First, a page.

Guild president parris likely TO drop out, warns Sir Hilary


That is how principal Sir Hilary Beckles is describing the state of affairs at the Cave Hill Campus of the University of the West Indies, two days after the president of the Students Guild, Damani Parris, reported a 40 per cent decline in student applications for this year, as a result of Government’s decision to make all Barbadian students start paying full tuition fees from August.

Sir Hilary disclosed that the Guild president himself had told him he would have to drop out this year because he could not find the $7,000 needed to continue.

Sir Hilary is also suggesting that the fall-off is worse than what the president announced.

He said, it was more like 60 per cent. But what has him even more worried is the latest data that indicated a 20 per cent drop in students coming to Cave Hill from the Caribbean to study.

“Now this is catastrophic. We do not know how to explain that. We have done some surveys. I think the conversation
in Barbados has turned off a lot of students in the Caribbean. I think during the 50th anniversary also, there was a fair amount of unreasonable, I think erroneous, and, in some instances, damaging commentary on the Cave Hill Campus that has affected our prestige,” stated the principal during last night’s People’s Business television show.

“There is no doubt that in the last year or so we’ve had significant damage done to our prestige, and this has impacted, not only the Caribbean applications to Cave Hill, but the international applications to Cave Hill. So in a sense, there have been multiple things happeniing simultaneously; basically, the introduction of fees,” added the campus head.

He said, while it was not for him to criticize the Government’s policy on the fee structure, the UWI here was facing a crisis.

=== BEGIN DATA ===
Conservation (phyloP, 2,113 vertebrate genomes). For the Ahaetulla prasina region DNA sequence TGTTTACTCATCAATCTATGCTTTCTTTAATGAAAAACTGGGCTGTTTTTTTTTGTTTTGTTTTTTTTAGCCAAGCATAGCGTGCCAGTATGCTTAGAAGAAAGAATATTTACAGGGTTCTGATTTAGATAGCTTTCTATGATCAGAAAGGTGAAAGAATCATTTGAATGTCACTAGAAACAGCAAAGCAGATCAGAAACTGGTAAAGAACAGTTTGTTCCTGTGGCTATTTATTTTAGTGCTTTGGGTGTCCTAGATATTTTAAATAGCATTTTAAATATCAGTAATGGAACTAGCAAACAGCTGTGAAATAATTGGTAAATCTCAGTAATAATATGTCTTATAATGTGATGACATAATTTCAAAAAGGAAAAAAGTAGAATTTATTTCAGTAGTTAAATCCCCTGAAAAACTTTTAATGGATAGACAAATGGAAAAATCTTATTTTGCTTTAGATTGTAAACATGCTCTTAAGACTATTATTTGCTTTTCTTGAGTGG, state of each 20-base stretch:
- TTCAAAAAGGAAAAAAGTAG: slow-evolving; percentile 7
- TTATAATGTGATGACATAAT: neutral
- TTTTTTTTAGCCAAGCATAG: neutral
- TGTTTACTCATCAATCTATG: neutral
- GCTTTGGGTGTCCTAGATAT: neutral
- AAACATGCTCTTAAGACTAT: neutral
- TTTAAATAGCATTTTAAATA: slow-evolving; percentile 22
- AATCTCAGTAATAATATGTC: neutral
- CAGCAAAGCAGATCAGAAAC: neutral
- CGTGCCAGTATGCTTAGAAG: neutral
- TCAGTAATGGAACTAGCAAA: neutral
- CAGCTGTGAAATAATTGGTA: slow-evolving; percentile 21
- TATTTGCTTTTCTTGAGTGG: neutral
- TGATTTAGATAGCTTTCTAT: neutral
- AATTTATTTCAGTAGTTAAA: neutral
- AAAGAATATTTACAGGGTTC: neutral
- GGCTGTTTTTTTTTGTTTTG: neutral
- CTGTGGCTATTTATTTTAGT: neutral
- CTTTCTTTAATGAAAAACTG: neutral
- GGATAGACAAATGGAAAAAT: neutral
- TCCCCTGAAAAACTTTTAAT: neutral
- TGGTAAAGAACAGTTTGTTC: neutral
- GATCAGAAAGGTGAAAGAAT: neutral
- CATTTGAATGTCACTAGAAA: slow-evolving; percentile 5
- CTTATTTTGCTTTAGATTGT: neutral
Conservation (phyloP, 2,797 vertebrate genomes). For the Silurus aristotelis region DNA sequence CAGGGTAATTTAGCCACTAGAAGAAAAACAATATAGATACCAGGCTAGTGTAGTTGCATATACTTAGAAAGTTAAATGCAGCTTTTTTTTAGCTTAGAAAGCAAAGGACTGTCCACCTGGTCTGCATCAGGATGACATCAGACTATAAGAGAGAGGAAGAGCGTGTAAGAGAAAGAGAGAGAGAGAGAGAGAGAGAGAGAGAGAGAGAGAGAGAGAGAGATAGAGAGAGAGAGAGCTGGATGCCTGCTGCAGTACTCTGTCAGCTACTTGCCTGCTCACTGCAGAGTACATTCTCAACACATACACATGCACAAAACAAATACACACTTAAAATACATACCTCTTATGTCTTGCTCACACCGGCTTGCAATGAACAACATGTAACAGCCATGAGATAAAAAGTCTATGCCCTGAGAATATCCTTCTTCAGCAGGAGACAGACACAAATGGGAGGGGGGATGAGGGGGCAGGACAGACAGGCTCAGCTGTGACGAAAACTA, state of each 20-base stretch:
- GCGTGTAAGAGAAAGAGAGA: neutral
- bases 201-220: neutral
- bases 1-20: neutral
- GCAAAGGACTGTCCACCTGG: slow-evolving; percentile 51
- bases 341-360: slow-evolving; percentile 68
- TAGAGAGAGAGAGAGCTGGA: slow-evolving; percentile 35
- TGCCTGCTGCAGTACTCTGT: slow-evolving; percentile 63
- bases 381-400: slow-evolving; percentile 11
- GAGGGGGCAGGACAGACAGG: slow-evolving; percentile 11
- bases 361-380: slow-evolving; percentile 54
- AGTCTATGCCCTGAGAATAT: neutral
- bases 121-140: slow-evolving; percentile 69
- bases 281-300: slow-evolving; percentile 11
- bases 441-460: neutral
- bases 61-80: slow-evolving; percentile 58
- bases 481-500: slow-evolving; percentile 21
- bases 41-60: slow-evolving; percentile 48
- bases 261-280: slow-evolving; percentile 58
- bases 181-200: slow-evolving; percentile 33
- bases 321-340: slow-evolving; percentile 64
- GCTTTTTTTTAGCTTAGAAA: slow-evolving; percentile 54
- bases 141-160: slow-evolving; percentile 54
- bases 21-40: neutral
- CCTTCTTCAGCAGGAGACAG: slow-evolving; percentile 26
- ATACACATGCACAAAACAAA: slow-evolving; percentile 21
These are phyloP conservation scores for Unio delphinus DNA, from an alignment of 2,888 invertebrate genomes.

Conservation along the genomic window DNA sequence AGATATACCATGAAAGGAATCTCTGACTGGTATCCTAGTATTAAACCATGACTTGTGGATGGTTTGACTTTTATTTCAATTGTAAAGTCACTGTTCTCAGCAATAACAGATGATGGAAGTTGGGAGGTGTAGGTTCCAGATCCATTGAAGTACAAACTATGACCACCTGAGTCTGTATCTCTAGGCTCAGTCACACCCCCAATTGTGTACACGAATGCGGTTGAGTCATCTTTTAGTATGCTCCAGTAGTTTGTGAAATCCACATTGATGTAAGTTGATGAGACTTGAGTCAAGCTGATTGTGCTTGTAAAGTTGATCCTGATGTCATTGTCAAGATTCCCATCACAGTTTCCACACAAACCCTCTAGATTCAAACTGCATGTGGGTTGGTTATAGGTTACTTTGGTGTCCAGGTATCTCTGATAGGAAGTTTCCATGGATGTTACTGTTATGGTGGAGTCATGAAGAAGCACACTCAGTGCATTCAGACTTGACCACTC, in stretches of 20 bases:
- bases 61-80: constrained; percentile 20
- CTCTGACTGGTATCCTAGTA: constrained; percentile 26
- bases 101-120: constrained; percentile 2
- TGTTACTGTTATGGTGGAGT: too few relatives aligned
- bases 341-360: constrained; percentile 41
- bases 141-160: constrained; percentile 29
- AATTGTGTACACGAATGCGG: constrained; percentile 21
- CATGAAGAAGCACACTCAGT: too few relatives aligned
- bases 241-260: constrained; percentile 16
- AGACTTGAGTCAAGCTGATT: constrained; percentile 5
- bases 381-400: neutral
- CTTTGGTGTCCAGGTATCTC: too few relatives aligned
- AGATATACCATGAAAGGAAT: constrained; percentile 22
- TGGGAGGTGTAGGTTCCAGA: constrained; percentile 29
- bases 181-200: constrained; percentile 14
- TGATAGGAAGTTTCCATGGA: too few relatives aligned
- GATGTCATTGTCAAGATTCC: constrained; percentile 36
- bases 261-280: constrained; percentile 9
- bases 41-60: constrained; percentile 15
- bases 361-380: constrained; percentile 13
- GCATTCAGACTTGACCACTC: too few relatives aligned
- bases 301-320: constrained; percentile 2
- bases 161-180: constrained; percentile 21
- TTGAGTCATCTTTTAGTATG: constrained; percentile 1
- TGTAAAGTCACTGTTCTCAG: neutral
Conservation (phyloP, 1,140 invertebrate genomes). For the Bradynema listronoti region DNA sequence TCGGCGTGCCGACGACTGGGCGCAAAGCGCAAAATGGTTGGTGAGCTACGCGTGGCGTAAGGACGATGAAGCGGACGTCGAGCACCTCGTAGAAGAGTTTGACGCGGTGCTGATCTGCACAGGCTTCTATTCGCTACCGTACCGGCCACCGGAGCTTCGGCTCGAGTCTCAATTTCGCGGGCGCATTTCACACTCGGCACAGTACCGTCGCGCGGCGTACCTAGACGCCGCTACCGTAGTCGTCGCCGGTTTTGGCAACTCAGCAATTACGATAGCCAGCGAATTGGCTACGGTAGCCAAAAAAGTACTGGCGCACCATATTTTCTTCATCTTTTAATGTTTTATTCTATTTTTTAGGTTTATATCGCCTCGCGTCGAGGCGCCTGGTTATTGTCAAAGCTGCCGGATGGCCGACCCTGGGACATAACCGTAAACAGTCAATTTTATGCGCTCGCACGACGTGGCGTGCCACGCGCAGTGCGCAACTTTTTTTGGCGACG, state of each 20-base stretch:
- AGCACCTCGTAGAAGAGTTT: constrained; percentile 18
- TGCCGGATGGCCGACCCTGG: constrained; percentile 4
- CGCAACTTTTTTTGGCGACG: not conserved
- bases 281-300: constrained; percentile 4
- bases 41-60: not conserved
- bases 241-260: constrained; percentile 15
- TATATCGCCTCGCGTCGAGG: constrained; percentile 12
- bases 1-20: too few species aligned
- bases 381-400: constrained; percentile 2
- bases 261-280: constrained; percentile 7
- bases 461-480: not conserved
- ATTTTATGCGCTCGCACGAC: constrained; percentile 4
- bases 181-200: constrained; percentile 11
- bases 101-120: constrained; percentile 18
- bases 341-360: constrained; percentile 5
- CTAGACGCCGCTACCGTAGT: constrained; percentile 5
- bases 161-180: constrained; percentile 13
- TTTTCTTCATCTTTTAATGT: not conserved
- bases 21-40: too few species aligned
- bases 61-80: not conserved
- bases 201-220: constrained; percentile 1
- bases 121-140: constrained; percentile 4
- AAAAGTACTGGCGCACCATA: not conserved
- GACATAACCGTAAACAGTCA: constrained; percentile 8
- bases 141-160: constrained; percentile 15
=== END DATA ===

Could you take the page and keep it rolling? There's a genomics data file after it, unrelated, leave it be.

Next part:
Sir Hilary, who is also UWI pro-vice chancellor, was of the opinion that existing students who felt the fees should not have been imposed on them had a reasonable argument and they should take it up with the Government.

“We are also getting some very disturbing information that there might very well be a significant drop of students who are already in the system, not being able to raise [between $6,000 and $20,000 per student per year].”

Sir Hilary referred to a case in which a father and his two children now studying at the campus were trying to decide which two of them would drop out due to the fee imposition.

“You would have two kids in the system at the same time and they would now have to find, let’s say, $15,000 for the two of them; and if one is doing law, you are looking at $20,000 for two kids at the same time. So those are some of the problems that we are going to be expecting, and already there are indications that many of the students who are currently in the system will be dropping out,” cautioned the principal, who said he had presented all of this information to Minister of Education Ronald Jones.

7 Responses to CRISIS ON THE HILL

  1. Wayne P Hoyte
    Wayne P Hoyte March 31, 2014 at 10:43 pm

    his “world” crumbling around him? smh .. i got crisis my back yard – de cockroach and de cricket got a noise.

  2. Muda Hunte
    Muda Hunte April 1, 2014 at 1:27 am

    Blame the present administration for the crumble. A retrogresive step in our peoples development. 1950’s come back again. Education is the only escape from poverty for the working class. Dems now death again.

  3. Brian Marshall
    Brian Marshall April 1, 2014 at 2:40 am

    Duuhhh!!! What did you expect?

  4. Brian Marshall
    Brian Marshall April 1, 2014 at 2:40 am

    Duuhhh!!! What did you expect?

  5. Gail-Selina S. Hewitt-Clarke
    Gail-Selina S. Hewitt-Clarke April 1, 2014 at 5:32 am

    This world economy is not the same as it was 50 yrs ago. We’re all making sacrifices. Most things have increased in price & salaries have stayed the same. I feel there were not many options for students to borrow money & the university has to create & implement new strategies of raising money. Example, all those folks u have educated, asked them for annual contributions.

  6. STAL April 2, 2014 at 3:28 pm

    I can understand how the students feel about the increase in tuition fees. However, all other non-campus country citizens have been expected to finance themselves for all these years – tuition, boarding and lodging and incidentals.

  7. Olutoye Walrond April 7, 2014 at 8:09 am

    This is not about what students in non-campus countries have to pay or about what parents and students in North America have to pay as so many people seem to think. It is about respecting and preserving an important pillar of Barbadian society: education for people of all classes.

    This demolition job was hasty, ill-conceived and short-sighted. How did successive governments up to now manage to afford free education. Perhaps they had far better skills at stimulating the economy and managing their resources – i.e: they knew how to run a country.


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